This sounds to me like the start of a KDE/GNOME collaboration using the NEPOMUK and akonadi frameworks. I know, I know… but consider it. GNOME already uses NEPOMUK in “tracker,” and it’s a great way to manage information about your files, like what to sync, sync status, and other things. Plus, when it works, akonadi has information about all your accounts *and* it’s a caching sync engine.

    If we could finally bring to fruition the full promise of the inter-connected semantic desktop, this project would no longer be about “catching up” with the likes of Google, but showing them how it’s done.

  4. Alex says:

    I’d love to hear more about why you think Nepomuk might be useful for this kind of project: I took a quick look at some of the documentation (although I’m not really familiar with KDE), and it wasn’t really that obvious to me that there was much of use.

    Synchronisation is definitely important, and there would be a galaxy of small details to get right. IMAP, for example, has great support for synchronisation but it’s incredibly e-mail specific (you can use it for other types of data, but it’s not as appropriate). For something like dconf, I imagine that the “ideal solution” would know something about the type of device you’re using, and very fine-grained controls about whether a piece of data should be synchronised. So, for example, I might always sync all my accounts information, but maybe my desktop is dual-head and I don’t want to share that specific configuration. That kind of issue makes me think that the config side of things would need to be quite usecase-specific, and generic tools might not be much help.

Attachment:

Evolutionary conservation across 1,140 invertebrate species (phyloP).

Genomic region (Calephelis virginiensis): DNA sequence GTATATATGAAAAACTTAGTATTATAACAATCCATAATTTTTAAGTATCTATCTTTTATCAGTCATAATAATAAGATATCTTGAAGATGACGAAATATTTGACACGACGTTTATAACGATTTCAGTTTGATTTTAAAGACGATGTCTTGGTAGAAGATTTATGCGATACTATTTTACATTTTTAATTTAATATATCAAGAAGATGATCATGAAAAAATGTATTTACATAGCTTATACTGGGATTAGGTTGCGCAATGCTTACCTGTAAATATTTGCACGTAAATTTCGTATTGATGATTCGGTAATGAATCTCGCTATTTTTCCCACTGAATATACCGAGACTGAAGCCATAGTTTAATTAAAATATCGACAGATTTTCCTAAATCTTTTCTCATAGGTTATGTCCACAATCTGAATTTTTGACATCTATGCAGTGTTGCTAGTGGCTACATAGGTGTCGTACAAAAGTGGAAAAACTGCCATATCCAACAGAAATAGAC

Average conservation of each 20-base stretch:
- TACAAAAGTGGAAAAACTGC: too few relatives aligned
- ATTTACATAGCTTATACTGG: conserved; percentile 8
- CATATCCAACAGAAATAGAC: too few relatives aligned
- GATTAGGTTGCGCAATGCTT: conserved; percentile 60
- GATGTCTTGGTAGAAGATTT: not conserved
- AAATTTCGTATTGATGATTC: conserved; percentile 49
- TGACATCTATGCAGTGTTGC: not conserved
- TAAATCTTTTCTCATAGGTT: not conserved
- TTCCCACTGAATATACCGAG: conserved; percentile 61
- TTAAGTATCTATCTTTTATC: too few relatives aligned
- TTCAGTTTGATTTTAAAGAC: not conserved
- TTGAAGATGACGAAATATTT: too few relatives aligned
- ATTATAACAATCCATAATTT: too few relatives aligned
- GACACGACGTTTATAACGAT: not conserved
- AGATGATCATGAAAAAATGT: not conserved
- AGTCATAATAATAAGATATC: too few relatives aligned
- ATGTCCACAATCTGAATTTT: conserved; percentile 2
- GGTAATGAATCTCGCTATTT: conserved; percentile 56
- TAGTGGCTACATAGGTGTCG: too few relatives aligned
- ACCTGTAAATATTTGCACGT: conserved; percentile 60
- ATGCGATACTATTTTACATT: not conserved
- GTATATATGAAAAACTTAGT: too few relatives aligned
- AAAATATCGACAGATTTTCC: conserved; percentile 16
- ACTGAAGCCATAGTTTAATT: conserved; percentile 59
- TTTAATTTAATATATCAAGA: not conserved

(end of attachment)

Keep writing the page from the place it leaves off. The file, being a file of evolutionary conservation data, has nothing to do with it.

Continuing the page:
It would be interesting to look at the Android code and see what they’re doing in this regard.

  5. emmanuel says:

    yes, for instance i was almost surprised that the list of my GNOME extensions and their configuration is not sync’d between my laptop and my PC once I tie to the google online account.

  6. Frederik says:

    There is about a million ways to solve the problem your describing, using free software without uploading any of your data to any server you don’t control. The point is that you need something to refer to — an URL or an IP that won’t change. That’s really the biggest issue — which should be possible to fix using relatively few resources (free ddns systems could do the trick).

    Once you have some stable reference point all you need is some way of syncing the data you want to have available — for this you could use, for example, a VPN and NFS or a similar setup. Simply mount the NFS partition somewhere != $HOME and copy the data you need synced. Or use GIT/SVN/some other VCS to automatically scan for changes on login and every now and then (every hour for example).